Some limited evidence suggests that exogenous testosterone administration may increase aromatase expression in adipose tissue (6). However, the enzyme wouldn’t be saturated, leaving aromatase available to continue binding to and catalyzing the formation of testosterone to estrogen. Even if aromatase expression were increased, if more substrate (testosterone) isn’t available, this shouldn’t make any difference.

What Should You Do?

If your estrogen levels are regularly monitored as part of your TRT blood work and are in the normal range, there’s no need to change anything. While relative estrogen levels do appear higher, there was substantial variation with some individuals going over the normal reference range in these studies. Others were well below it.

If you’re just starting TRT and using sub-Q, check your estrogen levels once you’ve been using it for at least 6 weeks and see where they are. If they’re elevated well beyond the normal range, talk to your doc about adjusting the dose or using an alternative route of administration. Potentially, you might need a very low dose of an aromatase inhibitor. You may also want to consider free estrogen levels.

Take-Home Points

  • Sub-Q testosterone administration can increase estrogen blood levels compared to IM.
  • There is substantial variation: not all individuals will have values out of the normal reference range.
  • The main factor contributing to this is likely the aromatase activity in fat compared to skeletal muscle.
  • Have your estrogen (estradiol or E2) levels checked after using sub-Q administration for at least 6 weeks.
  • If estrogen is too high, talk to your physician about switching routes, dose, or taking a very low dose of an aromatase inhibitor.
  • If you feel fine and your estrogen levels are within the normal range or close to it, there’s no need to change anything unless your doc feels differently.

The natural T booster:




  1. Kaminetsky JC, McCullough A, Hwang K, Jaffe JS, Wang C, Swerdloff RS. A 52-Week Study of Dose Adjusted Subcutaneous Testosterone Enanthate in Oil Self-Administered via Disposable Auto-Injector. J Urol. 2019 Mar;201(3):587-594. doi: 10.1016/j.juro.2018.09.057. PMID: 30296416.
  2. Kaminetsky J, Jaffe JS, Swerdloff RS. Pharmacokinetic Profile of Subcutaneous Testosterone Enanthate Delivered via a Novel, Prefilled Single-Use Autoinjector: A Phase II Study. Sex Med. 2015 Sep 17;3(4):269-79. doi: 10.1002/sm2.80. PMID: 26797061; PMCID: PMC4721027.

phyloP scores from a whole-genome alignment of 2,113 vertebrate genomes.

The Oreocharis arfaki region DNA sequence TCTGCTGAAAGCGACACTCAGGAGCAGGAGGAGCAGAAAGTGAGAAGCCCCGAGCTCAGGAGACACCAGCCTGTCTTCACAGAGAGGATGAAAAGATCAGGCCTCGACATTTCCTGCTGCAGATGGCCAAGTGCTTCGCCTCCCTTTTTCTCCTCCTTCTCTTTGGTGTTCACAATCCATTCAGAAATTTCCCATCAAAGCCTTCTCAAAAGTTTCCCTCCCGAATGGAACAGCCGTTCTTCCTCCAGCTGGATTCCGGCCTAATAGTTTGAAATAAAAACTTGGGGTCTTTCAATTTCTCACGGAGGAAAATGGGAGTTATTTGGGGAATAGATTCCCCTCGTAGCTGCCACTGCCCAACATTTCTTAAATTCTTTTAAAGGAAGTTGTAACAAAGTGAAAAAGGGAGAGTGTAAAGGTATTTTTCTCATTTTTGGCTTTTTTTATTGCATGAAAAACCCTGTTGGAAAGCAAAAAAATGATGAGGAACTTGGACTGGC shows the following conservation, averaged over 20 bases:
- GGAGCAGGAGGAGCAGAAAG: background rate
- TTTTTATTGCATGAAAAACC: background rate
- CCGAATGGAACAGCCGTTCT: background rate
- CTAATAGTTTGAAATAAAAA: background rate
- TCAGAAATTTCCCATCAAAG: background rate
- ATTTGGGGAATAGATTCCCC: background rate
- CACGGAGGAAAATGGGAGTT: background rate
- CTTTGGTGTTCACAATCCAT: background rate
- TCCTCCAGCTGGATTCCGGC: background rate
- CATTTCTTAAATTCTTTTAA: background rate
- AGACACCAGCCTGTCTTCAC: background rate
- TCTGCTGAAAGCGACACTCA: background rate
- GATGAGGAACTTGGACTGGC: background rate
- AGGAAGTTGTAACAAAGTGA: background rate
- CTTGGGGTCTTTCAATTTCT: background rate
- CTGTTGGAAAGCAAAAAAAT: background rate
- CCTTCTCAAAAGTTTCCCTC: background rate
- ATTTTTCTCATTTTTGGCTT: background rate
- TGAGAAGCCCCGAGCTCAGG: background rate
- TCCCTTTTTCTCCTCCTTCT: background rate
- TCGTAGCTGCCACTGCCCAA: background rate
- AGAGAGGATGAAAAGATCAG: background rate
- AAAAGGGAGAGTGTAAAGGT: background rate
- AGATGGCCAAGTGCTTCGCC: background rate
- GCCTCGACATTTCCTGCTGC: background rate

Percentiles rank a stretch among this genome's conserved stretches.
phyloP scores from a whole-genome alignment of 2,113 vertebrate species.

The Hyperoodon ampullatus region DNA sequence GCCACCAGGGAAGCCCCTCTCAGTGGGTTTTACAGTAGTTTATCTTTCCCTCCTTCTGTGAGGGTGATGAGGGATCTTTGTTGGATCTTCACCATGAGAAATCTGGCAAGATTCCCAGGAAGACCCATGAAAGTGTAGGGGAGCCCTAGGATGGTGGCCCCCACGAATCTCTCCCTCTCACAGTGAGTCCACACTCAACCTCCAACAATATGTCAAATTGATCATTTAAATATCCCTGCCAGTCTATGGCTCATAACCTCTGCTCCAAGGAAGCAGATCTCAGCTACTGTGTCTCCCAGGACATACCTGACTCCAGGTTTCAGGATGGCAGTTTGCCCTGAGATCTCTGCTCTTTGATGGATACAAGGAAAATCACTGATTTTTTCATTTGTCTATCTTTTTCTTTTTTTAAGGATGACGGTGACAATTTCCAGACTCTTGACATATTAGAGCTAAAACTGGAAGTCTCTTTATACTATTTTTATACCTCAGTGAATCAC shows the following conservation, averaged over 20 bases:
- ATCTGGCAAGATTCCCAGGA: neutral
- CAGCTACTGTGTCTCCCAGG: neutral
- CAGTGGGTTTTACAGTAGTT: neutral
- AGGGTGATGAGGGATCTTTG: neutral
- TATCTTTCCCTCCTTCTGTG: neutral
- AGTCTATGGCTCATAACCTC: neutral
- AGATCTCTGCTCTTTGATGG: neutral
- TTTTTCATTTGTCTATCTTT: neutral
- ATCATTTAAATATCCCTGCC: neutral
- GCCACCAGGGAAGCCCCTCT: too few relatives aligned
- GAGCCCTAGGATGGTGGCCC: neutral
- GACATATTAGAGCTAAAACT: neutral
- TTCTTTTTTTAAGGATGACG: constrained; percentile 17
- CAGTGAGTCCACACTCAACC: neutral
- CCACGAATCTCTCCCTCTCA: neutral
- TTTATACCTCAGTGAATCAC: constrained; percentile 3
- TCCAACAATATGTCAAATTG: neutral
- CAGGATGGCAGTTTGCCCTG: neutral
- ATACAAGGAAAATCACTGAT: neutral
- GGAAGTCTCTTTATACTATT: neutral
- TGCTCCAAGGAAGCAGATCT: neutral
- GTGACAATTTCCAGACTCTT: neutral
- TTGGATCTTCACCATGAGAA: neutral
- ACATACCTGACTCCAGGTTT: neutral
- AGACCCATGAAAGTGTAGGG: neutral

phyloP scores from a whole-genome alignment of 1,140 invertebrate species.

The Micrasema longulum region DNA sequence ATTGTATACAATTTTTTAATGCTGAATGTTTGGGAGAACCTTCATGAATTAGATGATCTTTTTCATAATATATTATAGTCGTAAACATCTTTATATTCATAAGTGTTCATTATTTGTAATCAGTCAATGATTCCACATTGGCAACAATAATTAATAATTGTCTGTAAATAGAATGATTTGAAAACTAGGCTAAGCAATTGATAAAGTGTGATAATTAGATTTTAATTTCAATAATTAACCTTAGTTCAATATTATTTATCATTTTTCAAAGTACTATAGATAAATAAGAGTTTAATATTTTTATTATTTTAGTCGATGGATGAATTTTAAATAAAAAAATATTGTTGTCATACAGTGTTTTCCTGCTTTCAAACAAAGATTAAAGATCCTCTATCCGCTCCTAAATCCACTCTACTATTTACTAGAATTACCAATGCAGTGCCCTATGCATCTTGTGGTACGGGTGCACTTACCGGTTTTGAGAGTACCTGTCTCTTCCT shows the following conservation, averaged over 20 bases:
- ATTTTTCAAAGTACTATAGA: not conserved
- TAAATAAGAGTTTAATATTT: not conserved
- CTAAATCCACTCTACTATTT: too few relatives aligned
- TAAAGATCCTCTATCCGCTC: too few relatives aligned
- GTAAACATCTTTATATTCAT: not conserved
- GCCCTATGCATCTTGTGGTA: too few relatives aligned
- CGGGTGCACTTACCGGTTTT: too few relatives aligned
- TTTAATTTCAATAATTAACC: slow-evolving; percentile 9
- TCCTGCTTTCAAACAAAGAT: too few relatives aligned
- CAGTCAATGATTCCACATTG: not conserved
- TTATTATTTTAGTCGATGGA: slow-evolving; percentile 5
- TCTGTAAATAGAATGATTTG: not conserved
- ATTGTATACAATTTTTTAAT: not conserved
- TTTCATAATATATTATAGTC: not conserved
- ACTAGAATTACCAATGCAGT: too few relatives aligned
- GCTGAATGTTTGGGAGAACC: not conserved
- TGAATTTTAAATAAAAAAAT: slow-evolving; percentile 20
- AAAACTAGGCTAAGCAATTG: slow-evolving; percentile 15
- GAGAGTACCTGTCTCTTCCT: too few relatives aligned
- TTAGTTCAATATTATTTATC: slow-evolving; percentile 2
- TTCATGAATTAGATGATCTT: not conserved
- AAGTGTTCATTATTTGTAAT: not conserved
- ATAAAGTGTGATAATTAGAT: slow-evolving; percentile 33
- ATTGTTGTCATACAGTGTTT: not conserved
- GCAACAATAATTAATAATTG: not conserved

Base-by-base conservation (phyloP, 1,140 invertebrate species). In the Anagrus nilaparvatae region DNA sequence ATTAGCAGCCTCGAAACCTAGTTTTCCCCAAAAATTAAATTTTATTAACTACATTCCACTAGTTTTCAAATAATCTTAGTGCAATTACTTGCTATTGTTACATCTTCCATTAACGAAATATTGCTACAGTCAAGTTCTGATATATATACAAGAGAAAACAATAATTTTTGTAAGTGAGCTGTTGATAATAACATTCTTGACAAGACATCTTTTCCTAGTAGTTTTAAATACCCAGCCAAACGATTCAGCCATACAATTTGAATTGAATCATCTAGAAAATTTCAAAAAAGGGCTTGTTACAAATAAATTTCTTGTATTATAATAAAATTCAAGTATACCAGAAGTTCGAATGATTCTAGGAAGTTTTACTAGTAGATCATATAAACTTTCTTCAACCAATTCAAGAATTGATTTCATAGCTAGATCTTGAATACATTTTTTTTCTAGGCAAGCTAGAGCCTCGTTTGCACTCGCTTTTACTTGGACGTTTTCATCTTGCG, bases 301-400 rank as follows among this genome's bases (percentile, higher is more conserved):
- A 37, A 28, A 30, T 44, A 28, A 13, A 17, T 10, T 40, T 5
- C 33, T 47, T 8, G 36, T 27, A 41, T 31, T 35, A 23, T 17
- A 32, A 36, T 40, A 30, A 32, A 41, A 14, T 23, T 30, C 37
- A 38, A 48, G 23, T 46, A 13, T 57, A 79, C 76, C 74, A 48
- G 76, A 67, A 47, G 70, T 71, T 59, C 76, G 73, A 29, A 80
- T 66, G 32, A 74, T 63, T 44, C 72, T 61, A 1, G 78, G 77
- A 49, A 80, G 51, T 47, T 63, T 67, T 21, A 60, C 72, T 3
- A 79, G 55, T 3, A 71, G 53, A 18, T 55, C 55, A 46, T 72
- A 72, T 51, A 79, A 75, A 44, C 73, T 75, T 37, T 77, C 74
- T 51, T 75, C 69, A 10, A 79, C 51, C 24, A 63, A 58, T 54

3. Gittelman M, Jaffe JS, Kaminetsky JC. Safety of a New Subcutaneous Testosterone Enanthate Auto-Injector: Results of a 26-Week Study. J Sex Med. 2019 Nov;16(11):1741-1748. doi: 10.1016/j.jsxm.2019.08.013. Epub 2019 Sep 21. PMID: 31551193.
  4. Lakshman KM, Kaplan B, Travison TG, Basaria S, Knapp PE, Singh AB, LaValley MP, Mazer NA, Bhasin S. The effects of injected testosterone dose and age on the conversion of testosterone to estradiol and dihydrotestosterone in young and older men. J Clin Endocrinol Metab. 2010 Aug;95(8):3955-64. doi: 10.1210/jc.2010-0102. Epub 2010 Jun 9. PMID: 20534765; PMCID: PMC2913038.
  5. Longcope C, Pratt JH, Sub-Qhneider SH, Fineberg SE. Aromatization of androgens by musub-Qle and adipose tissue in vivo. J Clin Endocrinol Metab. 1978 Jan;46(1):146-52. doi: 10.1210/jcem-46-1-146. PMID: 752017.
  6. Ghanim H, Dhindsa S, Abuaysheh S, Batra M, Kuhadiya ND, Makdissi A, Chaudhuri A, Dandona P. Diminished androgen and estrogen receptors and aromatase levels in hypogonadal diabetic men: reversal with testosterone. Eur J Endocrinol. 2018 Mar;178(3):277-283. doi: 10.1530/EJE-17-0673. Epub 2018 Jan 16. PMID: 29339527.
  7. Frederiksen H, Johannsen TH, Andersen SE, Albrethsen J, Landersoe SK, Petersen JH, Andersen AN, Vestergaard ET, Sub-Qhorring ME, Linneberg A, Main KM, Andersson AM, Juul A. Sex-specific Estrogen Levels and Reference Intervals from Infancy to Late Adulthood Determined by LC-MS/MS. J Clin Endocrinol Metab. 2020 Mar 1;105(3):754–68. doi: 10.1210/clinem/dgz196. PMID: 31720688; PMCID: PMC7007877.
  8. Stanczyk FZ, Clarke NJ. Measurement of estradiol–challenges ahead. J Clin Endocrinol Metab. 2014 Jan;99(1):56-8. doi: 10.1210/jc.2013-2905. Epub 2013 Dec 20. PMID: 24178793.